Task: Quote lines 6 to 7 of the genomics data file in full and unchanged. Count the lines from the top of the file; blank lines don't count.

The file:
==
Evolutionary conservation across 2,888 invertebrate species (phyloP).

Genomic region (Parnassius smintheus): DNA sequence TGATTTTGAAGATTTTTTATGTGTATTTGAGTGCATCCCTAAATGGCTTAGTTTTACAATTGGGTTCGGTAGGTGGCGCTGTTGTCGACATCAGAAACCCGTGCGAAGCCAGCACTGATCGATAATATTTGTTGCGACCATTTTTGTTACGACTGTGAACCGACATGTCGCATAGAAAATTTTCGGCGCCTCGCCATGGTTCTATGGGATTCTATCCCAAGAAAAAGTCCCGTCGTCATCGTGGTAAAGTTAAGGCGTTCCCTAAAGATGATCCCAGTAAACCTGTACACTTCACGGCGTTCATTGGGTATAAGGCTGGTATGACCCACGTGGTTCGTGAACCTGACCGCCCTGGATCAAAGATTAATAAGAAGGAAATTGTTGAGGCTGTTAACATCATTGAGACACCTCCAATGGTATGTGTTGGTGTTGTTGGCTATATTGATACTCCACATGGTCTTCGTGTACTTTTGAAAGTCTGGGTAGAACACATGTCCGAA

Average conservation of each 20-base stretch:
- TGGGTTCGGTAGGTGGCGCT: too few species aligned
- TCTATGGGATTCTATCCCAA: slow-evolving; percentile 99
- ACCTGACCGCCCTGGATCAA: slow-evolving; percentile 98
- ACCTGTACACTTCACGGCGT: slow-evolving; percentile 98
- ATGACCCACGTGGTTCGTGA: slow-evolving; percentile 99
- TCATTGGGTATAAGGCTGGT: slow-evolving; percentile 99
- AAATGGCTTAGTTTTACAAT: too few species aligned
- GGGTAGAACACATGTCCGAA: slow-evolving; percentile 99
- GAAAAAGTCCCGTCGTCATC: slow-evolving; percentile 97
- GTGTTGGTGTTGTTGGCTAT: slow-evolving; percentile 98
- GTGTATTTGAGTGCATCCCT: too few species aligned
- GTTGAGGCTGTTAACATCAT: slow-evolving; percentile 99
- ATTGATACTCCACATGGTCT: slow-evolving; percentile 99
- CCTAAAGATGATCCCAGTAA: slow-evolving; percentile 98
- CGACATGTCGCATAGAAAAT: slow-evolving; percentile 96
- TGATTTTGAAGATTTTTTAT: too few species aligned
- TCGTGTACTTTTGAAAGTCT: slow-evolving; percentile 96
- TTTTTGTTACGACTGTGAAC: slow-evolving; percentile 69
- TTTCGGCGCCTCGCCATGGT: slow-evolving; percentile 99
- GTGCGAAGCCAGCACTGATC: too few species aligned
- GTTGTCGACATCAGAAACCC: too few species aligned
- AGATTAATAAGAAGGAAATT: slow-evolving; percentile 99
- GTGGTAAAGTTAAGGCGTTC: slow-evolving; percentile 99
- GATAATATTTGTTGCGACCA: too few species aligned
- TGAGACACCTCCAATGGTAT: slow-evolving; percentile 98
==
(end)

- ACCTGACCGCCCTGGATCAA: slow-evolving; percentile 98
- ACCTGTACACTTCACGGCGT: slow-evolving; percentile 98